The above preview is unformatted text

This student written piece of work is one of many that can be found in our GCSE Love Poetry section.

Found what you're looking for?

  • Start learning 29% faster today
  • 150,000+ documents available
  • Just £6.99 a month

Not the one? Search for your essay title...
  • Join over 1.2 million students every month
  • Accelerate your learning by 29%
  • Unlimited access from just £6.99 per month

See related essaysSee related essays

Related GCSE Love Poetry essays

  1. Marked by a teacher

    Analysis of "The Sick Rose"Written by William Blake.

    3 star(s)

    In the fifth line, "Bed" represents the sexual act in bed; the rapist fulfils his desires in the bed of the victim. The word 'crimson' means dark red. It has been seen as a symbol for passion, violence, and anger.

  2. These poems portray love in different ways, discuss - Sonnet 130 by William Shakespeare ...

    in getting what he wants, unlike the flea, which has just gone and done it! In the second stanza he starts in the same way as the first stanza, commanding her. He tries to prevent her from hurting the flea as he argues that there is more than one life

  1. 'Why would someone wait until marriage to have sex? What benefit is there? Why ...

    Is racism 'meant to be' acceptable, or not acceptable? What prevents me from making my own 'relative' moral code, and say that I can be and act racist? By what basis are you telling me I am 'wrong.' Or why should I not lie to you, or steal from you?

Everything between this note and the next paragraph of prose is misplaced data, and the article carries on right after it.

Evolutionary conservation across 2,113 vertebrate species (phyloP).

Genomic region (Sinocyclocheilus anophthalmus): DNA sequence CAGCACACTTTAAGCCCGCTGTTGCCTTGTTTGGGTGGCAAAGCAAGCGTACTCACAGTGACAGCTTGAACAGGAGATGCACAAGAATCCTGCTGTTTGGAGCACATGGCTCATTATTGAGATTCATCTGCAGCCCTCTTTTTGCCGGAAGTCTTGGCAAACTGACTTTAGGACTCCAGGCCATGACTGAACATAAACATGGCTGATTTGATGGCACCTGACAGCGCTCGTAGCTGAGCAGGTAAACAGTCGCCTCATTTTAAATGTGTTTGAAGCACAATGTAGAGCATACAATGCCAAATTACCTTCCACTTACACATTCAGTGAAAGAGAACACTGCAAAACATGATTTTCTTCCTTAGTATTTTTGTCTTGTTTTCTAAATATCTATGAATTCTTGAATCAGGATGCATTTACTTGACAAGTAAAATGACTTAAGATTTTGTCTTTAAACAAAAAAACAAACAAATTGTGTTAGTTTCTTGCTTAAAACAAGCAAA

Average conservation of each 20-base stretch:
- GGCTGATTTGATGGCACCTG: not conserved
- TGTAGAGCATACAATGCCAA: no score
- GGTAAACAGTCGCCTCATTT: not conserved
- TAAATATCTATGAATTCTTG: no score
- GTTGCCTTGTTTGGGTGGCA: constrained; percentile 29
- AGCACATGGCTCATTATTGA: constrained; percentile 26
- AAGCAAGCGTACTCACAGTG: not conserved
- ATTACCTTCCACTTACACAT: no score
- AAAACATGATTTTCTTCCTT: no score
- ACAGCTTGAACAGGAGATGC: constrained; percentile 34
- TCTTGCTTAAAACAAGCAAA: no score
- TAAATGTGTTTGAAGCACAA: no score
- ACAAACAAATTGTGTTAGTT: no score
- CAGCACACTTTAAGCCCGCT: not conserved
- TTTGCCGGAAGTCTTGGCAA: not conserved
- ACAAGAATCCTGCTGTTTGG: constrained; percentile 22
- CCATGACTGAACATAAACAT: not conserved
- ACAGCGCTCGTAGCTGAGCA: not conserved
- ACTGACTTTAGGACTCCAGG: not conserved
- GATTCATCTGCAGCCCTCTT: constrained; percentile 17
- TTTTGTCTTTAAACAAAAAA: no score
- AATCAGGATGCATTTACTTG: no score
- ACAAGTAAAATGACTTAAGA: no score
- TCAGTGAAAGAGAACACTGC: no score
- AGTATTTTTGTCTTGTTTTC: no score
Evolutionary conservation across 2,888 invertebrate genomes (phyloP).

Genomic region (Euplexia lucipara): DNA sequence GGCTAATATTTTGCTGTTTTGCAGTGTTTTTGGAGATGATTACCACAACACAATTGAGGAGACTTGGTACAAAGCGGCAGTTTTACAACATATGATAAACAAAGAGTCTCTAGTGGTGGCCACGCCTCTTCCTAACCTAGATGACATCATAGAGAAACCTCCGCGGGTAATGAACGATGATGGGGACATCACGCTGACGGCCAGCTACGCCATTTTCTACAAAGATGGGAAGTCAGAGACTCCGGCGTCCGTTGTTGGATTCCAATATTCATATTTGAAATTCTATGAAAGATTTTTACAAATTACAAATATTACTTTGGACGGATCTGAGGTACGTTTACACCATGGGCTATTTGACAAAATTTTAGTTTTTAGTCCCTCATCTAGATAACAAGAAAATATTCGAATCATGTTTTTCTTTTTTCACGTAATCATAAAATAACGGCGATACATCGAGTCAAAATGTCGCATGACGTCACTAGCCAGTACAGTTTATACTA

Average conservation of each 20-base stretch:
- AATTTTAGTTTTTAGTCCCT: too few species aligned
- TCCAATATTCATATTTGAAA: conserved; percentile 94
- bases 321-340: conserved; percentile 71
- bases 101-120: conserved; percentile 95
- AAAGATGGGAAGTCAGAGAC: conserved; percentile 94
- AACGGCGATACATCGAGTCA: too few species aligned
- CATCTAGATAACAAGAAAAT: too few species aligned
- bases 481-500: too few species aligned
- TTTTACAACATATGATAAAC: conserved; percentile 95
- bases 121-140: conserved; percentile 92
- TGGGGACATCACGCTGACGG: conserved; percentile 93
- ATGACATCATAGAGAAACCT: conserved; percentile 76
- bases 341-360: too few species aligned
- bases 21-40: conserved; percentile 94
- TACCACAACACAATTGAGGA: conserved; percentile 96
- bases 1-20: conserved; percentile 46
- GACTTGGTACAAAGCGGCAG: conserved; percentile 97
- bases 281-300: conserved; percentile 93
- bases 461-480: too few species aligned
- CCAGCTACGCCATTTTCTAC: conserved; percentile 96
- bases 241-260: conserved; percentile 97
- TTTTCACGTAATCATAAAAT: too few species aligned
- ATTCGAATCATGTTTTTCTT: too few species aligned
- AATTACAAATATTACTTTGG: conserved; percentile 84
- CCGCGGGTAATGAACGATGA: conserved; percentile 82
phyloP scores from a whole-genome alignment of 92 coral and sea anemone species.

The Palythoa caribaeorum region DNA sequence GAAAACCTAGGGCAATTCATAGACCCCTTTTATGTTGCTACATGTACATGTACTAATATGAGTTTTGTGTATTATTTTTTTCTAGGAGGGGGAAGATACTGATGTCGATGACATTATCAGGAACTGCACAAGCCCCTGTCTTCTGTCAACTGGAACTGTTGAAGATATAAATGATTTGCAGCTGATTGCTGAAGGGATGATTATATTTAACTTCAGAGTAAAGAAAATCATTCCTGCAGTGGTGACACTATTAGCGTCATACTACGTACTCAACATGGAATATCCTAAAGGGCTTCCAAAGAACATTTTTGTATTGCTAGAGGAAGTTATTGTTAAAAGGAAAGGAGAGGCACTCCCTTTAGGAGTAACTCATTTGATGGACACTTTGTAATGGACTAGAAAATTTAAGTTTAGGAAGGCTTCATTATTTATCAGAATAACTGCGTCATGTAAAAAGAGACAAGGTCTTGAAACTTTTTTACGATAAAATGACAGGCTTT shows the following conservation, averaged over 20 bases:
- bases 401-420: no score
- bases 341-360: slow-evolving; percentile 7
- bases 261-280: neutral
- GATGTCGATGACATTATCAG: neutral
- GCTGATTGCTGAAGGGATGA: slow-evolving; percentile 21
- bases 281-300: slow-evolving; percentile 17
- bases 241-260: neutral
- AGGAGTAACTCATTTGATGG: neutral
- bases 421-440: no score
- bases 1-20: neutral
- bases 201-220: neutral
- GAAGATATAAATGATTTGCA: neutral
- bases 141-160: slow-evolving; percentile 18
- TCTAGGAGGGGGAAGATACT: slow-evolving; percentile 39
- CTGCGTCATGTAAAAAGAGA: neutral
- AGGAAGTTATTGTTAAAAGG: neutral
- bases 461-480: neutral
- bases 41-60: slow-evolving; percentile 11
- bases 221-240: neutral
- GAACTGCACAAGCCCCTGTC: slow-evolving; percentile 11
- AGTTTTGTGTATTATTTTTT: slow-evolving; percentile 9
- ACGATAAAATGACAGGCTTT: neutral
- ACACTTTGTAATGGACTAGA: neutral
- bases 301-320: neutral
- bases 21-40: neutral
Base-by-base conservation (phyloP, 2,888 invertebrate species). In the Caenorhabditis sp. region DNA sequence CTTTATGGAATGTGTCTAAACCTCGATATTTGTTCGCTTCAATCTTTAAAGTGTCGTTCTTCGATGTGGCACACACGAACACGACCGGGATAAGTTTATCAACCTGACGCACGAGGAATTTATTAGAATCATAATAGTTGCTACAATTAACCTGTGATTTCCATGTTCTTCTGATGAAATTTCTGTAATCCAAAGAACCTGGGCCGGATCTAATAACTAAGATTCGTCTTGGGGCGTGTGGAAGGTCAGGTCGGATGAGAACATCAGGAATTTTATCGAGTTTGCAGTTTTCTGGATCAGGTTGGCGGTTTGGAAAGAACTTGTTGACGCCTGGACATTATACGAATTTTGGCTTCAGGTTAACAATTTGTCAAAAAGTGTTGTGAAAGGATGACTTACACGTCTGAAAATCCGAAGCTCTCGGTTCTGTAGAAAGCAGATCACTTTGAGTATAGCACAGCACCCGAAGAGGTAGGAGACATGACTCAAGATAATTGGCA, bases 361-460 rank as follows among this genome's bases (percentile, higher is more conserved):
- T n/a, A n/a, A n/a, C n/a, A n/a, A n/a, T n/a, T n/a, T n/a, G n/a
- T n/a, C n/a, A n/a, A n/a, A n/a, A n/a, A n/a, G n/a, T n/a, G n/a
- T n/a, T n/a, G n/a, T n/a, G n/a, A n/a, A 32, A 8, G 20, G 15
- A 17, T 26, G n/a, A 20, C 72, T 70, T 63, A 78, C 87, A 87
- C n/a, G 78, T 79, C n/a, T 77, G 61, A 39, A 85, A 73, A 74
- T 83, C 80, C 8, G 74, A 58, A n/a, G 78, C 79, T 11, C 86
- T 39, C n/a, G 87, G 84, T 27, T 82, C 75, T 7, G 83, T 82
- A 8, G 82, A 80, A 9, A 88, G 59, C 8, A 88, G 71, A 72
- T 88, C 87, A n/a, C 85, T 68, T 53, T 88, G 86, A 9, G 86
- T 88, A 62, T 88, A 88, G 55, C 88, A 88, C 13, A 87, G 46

2. An analysis of a passage of verse or prose written between 1590-1700, explaining the ...

    what she wants, and even if he has no eyes his heart would weep for her instead. This is a verse of devotion for the poet and it shows that he would do anything for her. The emphasise in this verse is on the weep and heart.

  1. Compare 'To His Coy Mistress' by Andrew Marvell to 'Upon Julia's Clothes' by Robert ...

    lot of love for her but also wants it to last forever but he still tries to trick her into having sex with him. Upon Julia clothes is brief because the poet sees Julia in a fleeting moment. Herrick love is not deep enough to be long.

  2. Compare and Contrast To His Coy Mistress by Marvell and The Sun Rising by ...

    poem he is telling the Sun to go away so he can spent time with his lover. At the end of the first stanza in 'The Sun Rising' the man is telling the sun that love is superior to him, love remains constant where as time passes on as the

  1. First Love' and 'How Do I Love Thee?' are both very personal experiences as ...

    As we can see, this is a very harsh, selfish tone created by Browning to portray the character of the Duke. He uses a concept of control that only the Duke acquires; in other words the Duke himself starts to direct whether a person can cast their eyes on his dead wife or not.

  2. Pre-Nineteenth Century Love Poems

    in a room for eternity, them living off each other love, that their love make the impossible possible "one little room and everywhere". He then relates back to ("the metaphysical poets") he said that the outside world has no reflection to them, he uses Geography references to show this "let

  • Over 160,000 pieces
    of student written work
  • Annotated by
    experienced teachers
  • Ideas and feedback to
    improve your own work